UK buyers have a strong and entrenched desire for drama. The UK market attained £1.1 billion in sales despite the temporary dip in 2013. A £1.6 billion increase occurred in 2016.

Competitive Rivalry

Competition from the US drama products was equivalent to 26% while that from UK films was 10% with the UK market share being 16% of the global drama entertainment industry.

Threat of Substitution

The substitutes include the British drama television series, which include the British comedy-drama television programs‎ (2 C, 70 P), British drama television series by decade‎ (7 C), ITV television dramas‎ (6 C, 477 P), and the British teen dramas‎ (19 P) among other programs.

Threat of New Entry

Due to the barriers of high capital, marketing, and production challenges as well as training costs, the number of new entrants could be small.

Porter’s Five Forces Model.
Figure 4: Porter’s Five Forces Model.

The Marketing Plan

Primary research conducted between January 2016 and February 2017 reveals a decline in the level of satisfaction among customers from 80% for international drama programs to 76% in the same period.

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Mission

To create new political drama programs that attract new and old customers.

Business goals

  1. Provide innovative world-class drama programs for the entertainment industry in the UK.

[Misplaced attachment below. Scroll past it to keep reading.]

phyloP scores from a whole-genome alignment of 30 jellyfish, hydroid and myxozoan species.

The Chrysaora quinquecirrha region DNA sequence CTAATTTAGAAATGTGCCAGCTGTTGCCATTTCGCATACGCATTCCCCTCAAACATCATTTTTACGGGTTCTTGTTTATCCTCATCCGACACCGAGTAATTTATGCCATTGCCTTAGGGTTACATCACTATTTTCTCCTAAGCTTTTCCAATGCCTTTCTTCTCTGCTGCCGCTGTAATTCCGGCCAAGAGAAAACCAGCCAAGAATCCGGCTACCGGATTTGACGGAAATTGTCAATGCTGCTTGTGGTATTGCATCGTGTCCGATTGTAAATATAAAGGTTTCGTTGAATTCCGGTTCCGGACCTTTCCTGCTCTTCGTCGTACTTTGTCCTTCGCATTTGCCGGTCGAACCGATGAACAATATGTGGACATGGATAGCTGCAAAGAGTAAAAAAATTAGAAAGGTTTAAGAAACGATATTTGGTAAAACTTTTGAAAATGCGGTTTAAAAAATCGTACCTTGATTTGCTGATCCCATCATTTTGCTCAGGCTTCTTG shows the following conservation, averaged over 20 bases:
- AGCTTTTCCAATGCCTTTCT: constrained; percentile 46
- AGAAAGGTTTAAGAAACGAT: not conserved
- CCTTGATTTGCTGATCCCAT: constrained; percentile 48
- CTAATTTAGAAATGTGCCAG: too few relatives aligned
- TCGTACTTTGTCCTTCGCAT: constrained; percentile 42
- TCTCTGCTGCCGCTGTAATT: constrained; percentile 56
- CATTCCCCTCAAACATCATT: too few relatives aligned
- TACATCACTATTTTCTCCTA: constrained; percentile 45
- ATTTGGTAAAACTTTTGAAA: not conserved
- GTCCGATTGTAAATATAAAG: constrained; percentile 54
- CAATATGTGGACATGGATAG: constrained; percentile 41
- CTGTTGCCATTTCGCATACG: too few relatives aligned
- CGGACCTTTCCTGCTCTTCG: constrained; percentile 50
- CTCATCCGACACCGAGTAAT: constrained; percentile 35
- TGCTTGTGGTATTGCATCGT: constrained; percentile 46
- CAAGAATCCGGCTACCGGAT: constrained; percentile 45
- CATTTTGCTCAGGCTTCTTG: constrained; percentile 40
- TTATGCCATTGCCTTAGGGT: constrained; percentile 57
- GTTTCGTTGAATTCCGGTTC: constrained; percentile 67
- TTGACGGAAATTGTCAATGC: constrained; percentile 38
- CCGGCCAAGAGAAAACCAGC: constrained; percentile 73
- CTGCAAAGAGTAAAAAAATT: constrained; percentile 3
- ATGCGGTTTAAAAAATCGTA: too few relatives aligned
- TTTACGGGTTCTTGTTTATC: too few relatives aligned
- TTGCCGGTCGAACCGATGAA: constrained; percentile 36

2. Build credible demand for drama programs as a new product line to achieve a 25% market penetration in the UK.
  3. Create a new market frontier for the DramaProx Productions drama programs

Marketing Objectives

  1. To achieve 20% of sustainable profits by the first year of production
  2. To penetrate the new market and achieve a 20% market share by the first year
  3. Create a strong brand with a customer loyalty rating of 50%

Table 2: Marketing Strategy.

Market Growth Market development strategies (Ross and Byrd 2015)
Use of social media such as Facebook and YouTube
Use of streaming media
Targeting theatre
Diversification strategies
Through target markets
Innovative political drama programs
Create programs for all audiences
Provide different episodes with unique information in each
Market penetration strategies (Rothaermel 2015)
Use of social media, targeting different audiences
Product development
Political drama programs
Use of reality information

Table 2 is about the marketing strategy. The core business will be to create serial political drama programs similar to the American version of West Wing.